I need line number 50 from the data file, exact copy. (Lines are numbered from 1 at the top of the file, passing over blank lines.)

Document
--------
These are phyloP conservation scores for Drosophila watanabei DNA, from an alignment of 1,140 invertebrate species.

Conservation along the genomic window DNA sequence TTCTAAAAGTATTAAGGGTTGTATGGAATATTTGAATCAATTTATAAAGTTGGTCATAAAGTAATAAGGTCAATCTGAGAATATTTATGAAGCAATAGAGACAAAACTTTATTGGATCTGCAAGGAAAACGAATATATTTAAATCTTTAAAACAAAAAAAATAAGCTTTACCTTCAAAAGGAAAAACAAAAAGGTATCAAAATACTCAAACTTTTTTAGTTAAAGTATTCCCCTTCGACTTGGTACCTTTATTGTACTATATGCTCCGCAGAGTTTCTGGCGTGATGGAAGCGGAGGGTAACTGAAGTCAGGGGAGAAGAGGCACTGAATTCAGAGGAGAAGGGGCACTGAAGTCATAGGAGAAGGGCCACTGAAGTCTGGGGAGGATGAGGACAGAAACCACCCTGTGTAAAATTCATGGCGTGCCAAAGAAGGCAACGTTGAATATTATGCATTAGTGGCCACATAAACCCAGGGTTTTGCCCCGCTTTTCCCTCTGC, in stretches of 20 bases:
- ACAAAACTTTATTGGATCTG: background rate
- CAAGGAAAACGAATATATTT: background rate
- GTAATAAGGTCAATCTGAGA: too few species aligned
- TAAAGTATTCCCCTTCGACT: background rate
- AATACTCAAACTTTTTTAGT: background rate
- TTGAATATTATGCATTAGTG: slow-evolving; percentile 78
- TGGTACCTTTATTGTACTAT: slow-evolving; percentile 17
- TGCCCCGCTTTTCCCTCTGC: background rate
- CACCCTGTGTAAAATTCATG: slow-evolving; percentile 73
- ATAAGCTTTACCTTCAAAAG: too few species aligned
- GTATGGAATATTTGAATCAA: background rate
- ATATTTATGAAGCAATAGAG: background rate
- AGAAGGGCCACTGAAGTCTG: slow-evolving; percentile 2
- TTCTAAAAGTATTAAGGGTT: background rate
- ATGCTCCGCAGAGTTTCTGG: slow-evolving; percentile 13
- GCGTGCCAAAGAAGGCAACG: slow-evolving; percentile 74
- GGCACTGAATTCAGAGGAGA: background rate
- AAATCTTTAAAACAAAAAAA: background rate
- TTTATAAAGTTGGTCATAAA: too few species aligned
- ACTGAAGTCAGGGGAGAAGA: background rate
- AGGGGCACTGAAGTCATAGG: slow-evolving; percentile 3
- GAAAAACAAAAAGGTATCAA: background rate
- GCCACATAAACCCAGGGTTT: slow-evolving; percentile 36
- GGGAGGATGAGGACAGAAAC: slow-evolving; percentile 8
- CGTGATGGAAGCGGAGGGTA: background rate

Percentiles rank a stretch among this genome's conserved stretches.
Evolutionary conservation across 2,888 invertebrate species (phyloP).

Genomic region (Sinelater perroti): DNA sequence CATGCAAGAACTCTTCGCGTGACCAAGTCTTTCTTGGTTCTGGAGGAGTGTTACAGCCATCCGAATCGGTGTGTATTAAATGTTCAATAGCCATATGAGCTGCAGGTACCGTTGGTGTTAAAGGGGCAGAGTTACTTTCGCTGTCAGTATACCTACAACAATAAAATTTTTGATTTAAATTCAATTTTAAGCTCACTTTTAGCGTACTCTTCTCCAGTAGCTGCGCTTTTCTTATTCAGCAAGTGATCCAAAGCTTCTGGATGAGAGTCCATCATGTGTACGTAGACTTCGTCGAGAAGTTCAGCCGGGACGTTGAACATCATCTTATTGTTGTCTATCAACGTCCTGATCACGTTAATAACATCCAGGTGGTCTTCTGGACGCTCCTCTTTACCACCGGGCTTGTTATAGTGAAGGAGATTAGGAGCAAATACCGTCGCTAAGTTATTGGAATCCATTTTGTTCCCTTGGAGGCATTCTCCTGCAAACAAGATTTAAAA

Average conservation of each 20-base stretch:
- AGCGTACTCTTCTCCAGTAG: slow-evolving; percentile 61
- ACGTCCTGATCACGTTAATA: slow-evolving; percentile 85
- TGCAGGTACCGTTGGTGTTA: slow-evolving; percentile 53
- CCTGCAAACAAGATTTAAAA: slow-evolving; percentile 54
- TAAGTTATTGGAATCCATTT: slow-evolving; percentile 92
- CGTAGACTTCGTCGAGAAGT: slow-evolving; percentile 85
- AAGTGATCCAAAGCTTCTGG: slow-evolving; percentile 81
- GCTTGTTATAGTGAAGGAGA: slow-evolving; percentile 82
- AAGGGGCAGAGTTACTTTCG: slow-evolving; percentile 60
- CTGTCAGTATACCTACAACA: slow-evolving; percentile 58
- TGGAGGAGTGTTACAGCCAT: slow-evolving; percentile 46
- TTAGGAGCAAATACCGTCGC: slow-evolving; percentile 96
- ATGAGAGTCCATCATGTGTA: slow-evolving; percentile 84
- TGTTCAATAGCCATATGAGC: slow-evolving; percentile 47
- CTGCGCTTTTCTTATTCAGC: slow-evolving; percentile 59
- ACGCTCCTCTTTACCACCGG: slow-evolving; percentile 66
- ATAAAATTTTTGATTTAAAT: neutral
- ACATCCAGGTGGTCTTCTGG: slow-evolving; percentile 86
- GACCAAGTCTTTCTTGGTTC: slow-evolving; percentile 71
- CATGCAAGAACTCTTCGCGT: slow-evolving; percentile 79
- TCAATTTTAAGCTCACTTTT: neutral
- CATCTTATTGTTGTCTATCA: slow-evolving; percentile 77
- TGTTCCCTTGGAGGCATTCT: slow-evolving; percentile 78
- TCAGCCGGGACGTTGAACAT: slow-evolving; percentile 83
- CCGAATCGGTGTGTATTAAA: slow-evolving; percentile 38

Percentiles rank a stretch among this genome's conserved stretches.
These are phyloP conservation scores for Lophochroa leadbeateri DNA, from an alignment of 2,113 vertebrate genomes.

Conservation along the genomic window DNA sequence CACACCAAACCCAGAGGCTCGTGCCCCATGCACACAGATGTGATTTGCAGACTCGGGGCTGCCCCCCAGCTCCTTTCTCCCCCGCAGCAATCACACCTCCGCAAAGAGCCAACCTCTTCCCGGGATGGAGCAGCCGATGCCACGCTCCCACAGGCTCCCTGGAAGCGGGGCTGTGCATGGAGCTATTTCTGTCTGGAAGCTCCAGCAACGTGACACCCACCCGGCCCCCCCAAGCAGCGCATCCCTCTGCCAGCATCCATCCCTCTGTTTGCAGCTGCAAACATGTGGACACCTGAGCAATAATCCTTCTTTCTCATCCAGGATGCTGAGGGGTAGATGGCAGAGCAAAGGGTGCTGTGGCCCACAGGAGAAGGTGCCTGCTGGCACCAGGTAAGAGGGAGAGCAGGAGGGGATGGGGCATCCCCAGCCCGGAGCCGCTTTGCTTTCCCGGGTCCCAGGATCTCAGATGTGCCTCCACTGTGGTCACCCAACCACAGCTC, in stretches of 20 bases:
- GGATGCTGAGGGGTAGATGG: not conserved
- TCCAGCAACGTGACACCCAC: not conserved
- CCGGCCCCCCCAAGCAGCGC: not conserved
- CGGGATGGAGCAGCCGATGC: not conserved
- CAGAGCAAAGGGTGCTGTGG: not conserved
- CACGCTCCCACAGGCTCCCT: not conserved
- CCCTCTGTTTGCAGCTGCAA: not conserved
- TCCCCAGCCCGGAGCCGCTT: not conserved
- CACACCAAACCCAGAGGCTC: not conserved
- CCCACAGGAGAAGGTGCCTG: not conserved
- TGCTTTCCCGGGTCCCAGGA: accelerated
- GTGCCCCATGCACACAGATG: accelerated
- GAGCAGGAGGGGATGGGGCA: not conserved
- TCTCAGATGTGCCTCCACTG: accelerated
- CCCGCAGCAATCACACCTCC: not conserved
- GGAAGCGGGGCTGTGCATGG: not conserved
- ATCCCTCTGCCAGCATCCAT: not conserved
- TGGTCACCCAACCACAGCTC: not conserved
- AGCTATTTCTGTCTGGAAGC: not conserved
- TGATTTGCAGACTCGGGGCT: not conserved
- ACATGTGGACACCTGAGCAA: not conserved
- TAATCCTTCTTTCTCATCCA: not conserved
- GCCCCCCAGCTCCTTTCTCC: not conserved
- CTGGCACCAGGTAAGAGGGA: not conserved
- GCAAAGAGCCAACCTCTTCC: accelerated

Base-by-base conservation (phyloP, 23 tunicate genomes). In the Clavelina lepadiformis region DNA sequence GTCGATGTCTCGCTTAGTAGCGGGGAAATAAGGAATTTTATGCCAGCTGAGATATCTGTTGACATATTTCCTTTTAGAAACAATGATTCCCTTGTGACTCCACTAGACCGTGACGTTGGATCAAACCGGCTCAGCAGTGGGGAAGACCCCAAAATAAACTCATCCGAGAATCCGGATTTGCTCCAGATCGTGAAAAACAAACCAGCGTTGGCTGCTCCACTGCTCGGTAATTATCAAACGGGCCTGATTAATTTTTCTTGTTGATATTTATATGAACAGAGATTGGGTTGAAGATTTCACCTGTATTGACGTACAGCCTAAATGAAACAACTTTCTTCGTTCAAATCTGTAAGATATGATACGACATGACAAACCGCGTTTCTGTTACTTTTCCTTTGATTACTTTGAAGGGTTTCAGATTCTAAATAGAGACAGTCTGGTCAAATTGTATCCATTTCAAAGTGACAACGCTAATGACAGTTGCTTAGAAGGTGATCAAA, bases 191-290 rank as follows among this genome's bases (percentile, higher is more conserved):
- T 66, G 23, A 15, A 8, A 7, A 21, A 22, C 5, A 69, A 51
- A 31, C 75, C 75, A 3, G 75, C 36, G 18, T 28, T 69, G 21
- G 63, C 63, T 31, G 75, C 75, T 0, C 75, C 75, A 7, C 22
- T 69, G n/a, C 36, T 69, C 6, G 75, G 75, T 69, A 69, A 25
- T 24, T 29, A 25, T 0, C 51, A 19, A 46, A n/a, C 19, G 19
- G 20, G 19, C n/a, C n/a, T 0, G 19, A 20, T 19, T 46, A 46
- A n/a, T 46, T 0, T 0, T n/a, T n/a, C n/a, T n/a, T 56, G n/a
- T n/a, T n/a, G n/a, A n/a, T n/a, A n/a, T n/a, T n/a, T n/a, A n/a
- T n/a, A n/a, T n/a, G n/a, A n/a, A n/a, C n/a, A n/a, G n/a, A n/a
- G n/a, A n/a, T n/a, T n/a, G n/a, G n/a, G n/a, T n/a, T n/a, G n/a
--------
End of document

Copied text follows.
- GACCAAGTCTTTCTTGGTTC: slow-evolving; percentile 71